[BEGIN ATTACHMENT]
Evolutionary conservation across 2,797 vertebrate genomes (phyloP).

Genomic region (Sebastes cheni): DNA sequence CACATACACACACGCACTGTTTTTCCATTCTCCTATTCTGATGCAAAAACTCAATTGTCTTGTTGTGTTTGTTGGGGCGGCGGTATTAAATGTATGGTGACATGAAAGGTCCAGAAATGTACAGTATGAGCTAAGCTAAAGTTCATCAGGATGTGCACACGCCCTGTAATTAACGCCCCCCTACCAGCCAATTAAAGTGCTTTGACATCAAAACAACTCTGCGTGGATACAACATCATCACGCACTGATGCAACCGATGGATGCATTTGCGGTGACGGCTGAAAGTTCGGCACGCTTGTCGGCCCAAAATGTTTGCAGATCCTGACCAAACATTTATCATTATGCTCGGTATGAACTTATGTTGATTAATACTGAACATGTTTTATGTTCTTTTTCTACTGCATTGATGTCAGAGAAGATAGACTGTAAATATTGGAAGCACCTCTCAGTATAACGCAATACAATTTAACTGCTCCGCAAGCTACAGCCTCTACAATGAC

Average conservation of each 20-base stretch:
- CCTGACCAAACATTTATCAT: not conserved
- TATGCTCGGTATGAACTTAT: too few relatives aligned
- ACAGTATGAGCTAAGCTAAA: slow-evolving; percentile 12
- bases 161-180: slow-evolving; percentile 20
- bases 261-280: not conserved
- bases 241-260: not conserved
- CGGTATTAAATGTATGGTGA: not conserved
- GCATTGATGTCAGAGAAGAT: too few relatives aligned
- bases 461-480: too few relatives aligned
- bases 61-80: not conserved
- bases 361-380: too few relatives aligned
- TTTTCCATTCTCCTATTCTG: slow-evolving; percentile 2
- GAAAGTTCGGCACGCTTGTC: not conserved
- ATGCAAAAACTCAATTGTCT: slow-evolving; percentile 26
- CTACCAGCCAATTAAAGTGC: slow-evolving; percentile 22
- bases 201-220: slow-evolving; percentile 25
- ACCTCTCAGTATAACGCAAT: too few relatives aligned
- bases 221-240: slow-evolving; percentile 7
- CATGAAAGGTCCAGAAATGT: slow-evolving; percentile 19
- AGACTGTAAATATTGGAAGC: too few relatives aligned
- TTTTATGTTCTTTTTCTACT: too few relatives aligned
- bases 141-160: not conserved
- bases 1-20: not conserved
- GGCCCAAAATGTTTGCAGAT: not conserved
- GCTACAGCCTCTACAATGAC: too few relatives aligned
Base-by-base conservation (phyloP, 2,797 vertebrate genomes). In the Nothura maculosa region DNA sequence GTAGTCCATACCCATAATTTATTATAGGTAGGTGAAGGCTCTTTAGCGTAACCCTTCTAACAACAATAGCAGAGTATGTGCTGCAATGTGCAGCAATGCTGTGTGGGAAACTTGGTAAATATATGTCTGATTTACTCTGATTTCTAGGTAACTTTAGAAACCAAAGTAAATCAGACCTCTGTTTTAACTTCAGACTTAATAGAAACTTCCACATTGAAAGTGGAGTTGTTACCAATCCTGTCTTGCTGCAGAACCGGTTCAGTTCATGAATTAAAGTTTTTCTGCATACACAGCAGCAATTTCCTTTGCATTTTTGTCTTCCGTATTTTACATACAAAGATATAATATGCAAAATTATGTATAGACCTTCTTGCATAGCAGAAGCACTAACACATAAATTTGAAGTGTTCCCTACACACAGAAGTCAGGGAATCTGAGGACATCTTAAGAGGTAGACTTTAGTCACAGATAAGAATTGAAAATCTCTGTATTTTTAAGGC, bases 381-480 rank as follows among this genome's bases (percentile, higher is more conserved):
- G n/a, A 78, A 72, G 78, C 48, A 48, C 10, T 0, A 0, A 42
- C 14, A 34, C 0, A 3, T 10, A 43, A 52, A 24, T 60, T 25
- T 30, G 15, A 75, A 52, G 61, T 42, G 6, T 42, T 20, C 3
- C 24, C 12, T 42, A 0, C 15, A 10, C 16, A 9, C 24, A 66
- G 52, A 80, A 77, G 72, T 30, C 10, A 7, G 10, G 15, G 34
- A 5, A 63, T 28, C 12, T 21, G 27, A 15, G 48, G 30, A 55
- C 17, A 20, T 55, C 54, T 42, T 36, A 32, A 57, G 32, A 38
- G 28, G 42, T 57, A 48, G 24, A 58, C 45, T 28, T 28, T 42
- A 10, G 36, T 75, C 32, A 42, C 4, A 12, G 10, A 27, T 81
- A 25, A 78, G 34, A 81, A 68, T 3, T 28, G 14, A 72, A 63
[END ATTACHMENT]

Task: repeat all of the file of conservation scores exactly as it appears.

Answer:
Evolutionary conservation across 2,797 vertebrate genomes (phyloP).

Genomic region (Sebastes cheni): DNA sequence CACATACACACACGCACTGTTTTTCCATTCTCCTATTCTGATGCAAAAACTCAATTGTCTTGTTGTGTTTGTTGGGGCGGCGGTATTAAATGTATGGTGACATGAAAGGTCCAGAAATGTACAGTATGAGCTAAGCTAAAGTTCATCAGGATGTGCACACGCCCTGTAATTAACGCCCCCCTACCAGCCAATTAAAGTGCTTTGACATCAAAACAACTCTGCGTGGATACAACATCATCACGCACTGATGCAACCGATGGATGCATTTGCGGTGACGGCTGAAAGTTCGGCACGCTTGTCGGCCCAAAATGTTTGCAGATCCTGACCAAACATTTATCATTATGCTCGGTATGAACTTATGTTGATTAATACTGAACATGTTTTATGTTCTTTTTCTACTGCATTGATGTCAGAGAAGATAGACTGTAAATATTGGAAGCACCTCTCAGTATAACGCAATACAATTTAACTGCTCCGCAAGCTACAGCCTCTACAATGAC

Average conservation of each 20-base stretch:
- CCTGACCAAACATTTATCAT: not conserved
- TATGCTCGGTATGAACTTAT: too few relatives aligned
- ACAGTATGAGCTAAGCTAAA: slow-evolving; percentile 12
- bases 161-180: slow-evolving; percentile 20
- bases 261-280: not conserved
- bases 241-260: not conserved
- CGGTATTAAATGTATGGTGA: not conserved
- GCATTGATGTCAGAGAAGAT: too few relatives aligned
- bases 461-480: too few relatives aligned
- bases 61-80: not conserved
- bases 361-380: too few relatives aligned
- TTTTCCATTCTCCTATTCTG: slow-evolving; percentile 2
- GAAAGTTCGGCACGCTTGTC: not conserved
- ATGCAAAAACTCAATTGTCT: slow-evolving; percentile 26
- CTACCAGCCAATTAAAGTGC: slow-evolving; percentile 22
- bases 201-220: slow-evolving; percentile 25
- ACCTCTCAGTATAACGCAAT: too few relatives aligned
- bases 221-240: slow-evolving; percentile 7
- CATGAAAGGTCCAGAAATGT: slow-evolving; percentile 19
- AGACTGTAAATATTGGAAGC: too few relatives aligned
- TTTTATGTTCTTTTTCTACT: too few relatives aligned
- bases 141-160: not conserved
- bases 1-20: not conserved
- GGCCCAAAATGTTTGCAGAT: not conserved
- GCTACAGCCTCTACAATGAC: too few relatives aligned
Base-by-base conservation (phyloP, 2,797 vertebrate genomes). In the Nothura maculosa region DNA sequence GTAGTCCATACCCATAATTTATTATAGGTAGGTGAAGGCTCTTTAGCGTAACCCTTCTAACAACAATAGCAGAGTATGTGCTGCAATGTGCAGCAATGCTGTGTGGGAAACTTGGTAAATATATGTCTGATTTACTCTGATTTCTAGGTAACTTTAGAAACCAAAGTAAATCAGACCTCTGTTTTAACTTCAGACTTAATAGAAACTTCCACATTGAAAGTGGAGTTGTTACCAATCCTGTCTTGCTGCAGAACCGGTTCAGTTCATGAATTAAAGTTTTTCTGCATACACAGCAGCAATTTCCTTTGCATTTTTGTCTTCCGTATTTTACATACAAAGATATAATATGCAAAATTATGTATAGACCTTCTTGCATAGCAGAAGCACTAACACATAAATTTGAAGTGTTCCCTACACACAGAAGTCAGGGAATCTGAGGACATCTTAAGAGGTAGACTTTAGTCACAGATAAGAATTGAAAATCTCTGTATTTTTAAGGC, bases 381-480 rank as follows among this genome's bases (percentile, higher is more conserved):
- G n/a, A 78, A 72, G 78, C 48, A 48, C 10, T 0, A 0, A 42
- C 14, A 34, C 0, A 3, T 10, A 43, A 52, A 24, T 60, T 25
- T 30, G 15, A 75, A 52, G 61, T 42, G 6, T 42, T 20, C 3
- C 24, C 12, T 42, A 0, C 15, A 10, C 16, A 9, C 24, A 66
- G 52, A 80, A 77, G 72, T 30, C 10, A 7, G 10, G 15, G 34
- A 5, A 63, T 28, C 12, T 21, G 27, A 15, G 48, G 30, A 55
- C 17, A 20, T 55, C 54, T 42, T 36, A 32, A 57, G 32, A 38
- G 28, G 42, T 57, A 48, G 24, A 58, C 45, T 28, T 28, T 42
- A 10, G 36, T 75, C 32, A 42, C 4, A 12, G 10, A 27, T 81
- A 25, A 78, G 34, A 81, A 68, T 3, T 28, G 14, A 72, A 63